By Poppie Human

Snap, Crackle & Pop! The sounds you want to hear from your breakfast cereal…not your knees!

“What is with the snap, crackle and pop in my knee?”

This is one of the most common questions that I get. It is not unusual for people to hear a cracking or a popping sound in their knees.  

This is also known as “Knee crepitus”, which can happen at any age but is more common in older people.  

Should I have concern when I hear crepitus within my knee?

Crepitus is often harmless. If crepitus is recurring and is accompanied by pain and swelling or if it happens after a trauma, it may be an indication of needing further assessment by a Physiotherapist or Doctor.

Common causes of knee crepitus:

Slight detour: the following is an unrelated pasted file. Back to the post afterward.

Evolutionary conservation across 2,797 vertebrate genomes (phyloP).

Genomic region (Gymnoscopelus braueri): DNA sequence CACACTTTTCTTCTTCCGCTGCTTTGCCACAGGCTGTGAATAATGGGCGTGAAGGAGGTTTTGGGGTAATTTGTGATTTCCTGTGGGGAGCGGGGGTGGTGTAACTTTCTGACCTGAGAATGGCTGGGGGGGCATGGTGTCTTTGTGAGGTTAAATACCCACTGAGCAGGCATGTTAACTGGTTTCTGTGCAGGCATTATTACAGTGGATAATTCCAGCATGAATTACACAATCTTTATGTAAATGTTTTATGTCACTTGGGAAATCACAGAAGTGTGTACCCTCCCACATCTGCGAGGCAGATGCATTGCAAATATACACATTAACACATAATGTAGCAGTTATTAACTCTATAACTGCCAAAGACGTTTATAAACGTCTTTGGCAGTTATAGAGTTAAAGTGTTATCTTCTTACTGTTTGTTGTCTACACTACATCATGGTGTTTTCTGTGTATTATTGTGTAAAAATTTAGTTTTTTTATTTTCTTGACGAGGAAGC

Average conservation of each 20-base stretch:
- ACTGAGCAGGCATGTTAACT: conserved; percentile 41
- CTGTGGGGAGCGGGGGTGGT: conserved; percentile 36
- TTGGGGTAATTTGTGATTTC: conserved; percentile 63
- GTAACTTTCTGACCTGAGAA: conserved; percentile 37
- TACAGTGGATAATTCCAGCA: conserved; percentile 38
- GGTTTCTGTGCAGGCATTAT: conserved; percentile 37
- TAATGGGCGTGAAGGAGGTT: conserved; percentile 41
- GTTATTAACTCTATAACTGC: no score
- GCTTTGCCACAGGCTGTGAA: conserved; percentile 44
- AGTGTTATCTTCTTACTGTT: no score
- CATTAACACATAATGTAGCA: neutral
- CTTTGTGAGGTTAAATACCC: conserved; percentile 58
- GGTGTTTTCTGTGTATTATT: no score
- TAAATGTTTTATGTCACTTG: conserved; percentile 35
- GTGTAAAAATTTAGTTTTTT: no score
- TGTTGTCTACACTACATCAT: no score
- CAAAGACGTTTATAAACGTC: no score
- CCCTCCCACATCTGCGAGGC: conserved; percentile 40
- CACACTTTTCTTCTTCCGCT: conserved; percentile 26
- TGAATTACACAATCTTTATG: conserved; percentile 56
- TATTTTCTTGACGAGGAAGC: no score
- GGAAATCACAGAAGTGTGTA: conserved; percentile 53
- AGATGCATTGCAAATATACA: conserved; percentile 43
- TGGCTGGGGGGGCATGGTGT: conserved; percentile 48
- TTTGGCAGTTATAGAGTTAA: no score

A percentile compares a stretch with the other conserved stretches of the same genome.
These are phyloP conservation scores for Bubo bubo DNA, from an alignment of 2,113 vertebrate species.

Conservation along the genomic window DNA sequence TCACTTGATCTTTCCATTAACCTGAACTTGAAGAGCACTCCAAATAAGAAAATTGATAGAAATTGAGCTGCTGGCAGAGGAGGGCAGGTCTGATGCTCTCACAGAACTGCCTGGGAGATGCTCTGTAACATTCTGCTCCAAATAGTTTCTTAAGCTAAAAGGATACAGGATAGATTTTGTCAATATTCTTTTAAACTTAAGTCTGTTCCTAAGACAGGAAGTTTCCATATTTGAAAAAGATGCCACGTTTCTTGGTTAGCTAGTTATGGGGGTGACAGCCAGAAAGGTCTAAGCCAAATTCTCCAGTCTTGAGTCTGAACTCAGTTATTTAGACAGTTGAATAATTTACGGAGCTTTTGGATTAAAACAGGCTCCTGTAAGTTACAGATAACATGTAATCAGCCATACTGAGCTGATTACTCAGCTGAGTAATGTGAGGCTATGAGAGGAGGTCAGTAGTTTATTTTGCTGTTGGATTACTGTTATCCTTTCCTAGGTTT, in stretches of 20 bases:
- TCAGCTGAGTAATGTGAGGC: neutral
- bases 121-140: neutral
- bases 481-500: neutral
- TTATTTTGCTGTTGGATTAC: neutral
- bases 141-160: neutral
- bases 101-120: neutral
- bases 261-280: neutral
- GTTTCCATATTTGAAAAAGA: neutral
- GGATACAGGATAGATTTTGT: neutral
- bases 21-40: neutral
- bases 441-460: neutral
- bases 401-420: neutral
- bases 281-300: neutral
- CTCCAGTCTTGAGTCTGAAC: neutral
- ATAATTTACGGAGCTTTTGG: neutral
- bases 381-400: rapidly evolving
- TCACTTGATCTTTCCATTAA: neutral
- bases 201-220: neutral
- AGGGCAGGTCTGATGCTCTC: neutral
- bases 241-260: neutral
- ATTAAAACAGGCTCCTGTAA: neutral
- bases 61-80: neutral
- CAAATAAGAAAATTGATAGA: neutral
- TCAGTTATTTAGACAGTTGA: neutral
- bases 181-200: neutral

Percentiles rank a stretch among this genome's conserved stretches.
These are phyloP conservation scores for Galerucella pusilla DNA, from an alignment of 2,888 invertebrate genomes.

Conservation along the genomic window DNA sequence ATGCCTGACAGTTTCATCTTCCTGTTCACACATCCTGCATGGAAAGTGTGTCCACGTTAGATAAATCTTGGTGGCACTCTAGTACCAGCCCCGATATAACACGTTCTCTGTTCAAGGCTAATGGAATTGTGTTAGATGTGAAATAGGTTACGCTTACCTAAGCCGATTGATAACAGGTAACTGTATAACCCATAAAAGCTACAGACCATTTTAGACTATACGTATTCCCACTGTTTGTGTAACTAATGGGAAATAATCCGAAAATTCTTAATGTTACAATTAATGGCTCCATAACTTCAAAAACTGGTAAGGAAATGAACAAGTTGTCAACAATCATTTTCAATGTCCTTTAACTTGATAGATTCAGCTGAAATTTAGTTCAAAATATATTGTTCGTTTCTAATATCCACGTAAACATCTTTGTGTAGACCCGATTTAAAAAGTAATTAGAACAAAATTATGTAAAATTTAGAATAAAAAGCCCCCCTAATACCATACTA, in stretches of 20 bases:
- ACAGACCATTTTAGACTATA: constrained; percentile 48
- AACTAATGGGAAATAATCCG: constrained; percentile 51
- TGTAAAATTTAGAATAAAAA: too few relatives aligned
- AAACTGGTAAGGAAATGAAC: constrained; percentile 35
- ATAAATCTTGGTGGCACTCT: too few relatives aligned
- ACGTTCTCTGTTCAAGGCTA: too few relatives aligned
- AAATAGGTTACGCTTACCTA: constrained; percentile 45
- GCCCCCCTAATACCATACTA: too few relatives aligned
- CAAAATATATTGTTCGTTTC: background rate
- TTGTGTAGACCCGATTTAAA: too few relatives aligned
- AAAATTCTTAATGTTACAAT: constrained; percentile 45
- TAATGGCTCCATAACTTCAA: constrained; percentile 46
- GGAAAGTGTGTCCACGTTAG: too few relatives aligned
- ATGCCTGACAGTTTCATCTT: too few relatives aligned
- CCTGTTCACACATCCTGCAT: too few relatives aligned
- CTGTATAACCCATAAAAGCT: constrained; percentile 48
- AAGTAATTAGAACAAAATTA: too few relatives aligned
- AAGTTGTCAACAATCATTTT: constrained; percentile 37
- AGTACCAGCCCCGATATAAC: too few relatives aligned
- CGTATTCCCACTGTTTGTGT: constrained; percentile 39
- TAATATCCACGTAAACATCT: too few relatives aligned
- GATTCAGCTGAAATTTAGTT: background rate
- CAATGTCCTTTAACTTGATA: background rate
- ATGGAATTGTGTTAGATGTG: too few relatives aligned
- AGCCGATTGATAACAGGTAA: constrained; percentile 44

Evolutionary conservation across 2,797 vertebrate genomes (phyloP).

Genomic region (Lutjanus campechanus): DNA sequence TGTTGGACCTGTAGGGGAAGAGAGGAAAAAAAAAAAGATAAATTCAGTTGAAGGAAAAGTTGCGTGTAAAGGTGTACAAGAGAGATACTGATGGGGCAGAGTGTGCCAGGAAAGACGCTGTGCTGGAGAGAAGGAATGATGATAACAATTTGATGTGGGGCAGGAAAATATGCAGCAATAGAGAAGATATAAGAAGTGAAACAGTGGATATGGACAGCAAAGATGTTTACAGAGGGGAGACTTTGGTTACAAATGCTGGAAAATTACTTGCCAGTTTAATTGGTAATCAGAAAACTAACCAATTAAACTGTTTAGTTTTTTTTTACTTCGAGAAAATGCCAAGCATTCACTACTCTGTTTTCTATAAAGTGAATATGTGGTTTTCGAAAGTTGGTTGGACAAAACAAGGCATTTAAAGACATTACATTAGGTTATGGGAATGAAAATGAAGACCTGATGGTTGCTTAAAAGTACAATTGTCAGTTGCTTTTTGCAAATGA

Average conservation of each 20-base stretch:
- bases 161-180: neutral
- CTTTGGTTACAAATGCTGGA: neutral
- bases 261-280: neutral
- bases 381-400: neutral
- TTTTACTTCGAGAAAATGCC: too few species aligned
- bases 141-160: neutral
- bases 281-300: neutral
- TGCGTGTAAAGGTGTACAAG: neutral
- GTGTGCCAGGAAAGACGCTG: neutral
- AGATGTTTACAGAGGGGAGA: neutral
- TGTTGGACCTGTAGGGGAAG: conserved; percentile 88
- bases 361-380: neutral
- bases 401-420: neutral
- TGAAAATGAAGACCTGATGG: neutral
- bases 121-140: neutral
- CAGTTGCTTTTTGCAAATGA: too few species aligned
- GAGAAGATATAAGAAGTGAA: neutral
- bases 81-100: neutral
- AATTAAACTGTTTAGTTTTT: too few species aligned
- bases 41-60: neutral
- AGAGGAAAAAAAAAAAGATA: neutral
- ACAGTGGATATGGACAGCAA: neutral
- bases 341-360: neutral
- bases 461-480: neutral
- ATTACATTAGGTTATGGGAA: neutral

Air bubbles:

The popping sound usually comes from air seeping into tissue, causing air bubbles in the synovial fluid. When there is movement of the knee, the bubbles shift around and causes a popping sound.

Damage to the knee due to injury:

This can be caused by acute trauma like falling onto your knee. The popping sound can then be due to a torn meniscus, a torn ligament within the knee or torn cartilage or other torn soft tissue around the knee.

This can also be caused by overload/chronic injuries such as patellofemoral pain syndrome or osteoarthritis.

Scar tissue:

Scar tissue can cause crepitus within the knee.  Scar tissue usually develops after an injury or surgery to the knee.  This can be either pain free or painful.  


When there is an abnormality in the biomechanics within your leg, you may place stress onto your knee with certain movements. This may cause crepitus within the movement if this movement is repetitive.


Treatment of crepitus often depends on the cause. You should have a physiotherapist or doctor evaluate your knee to find the cause of your crepitus.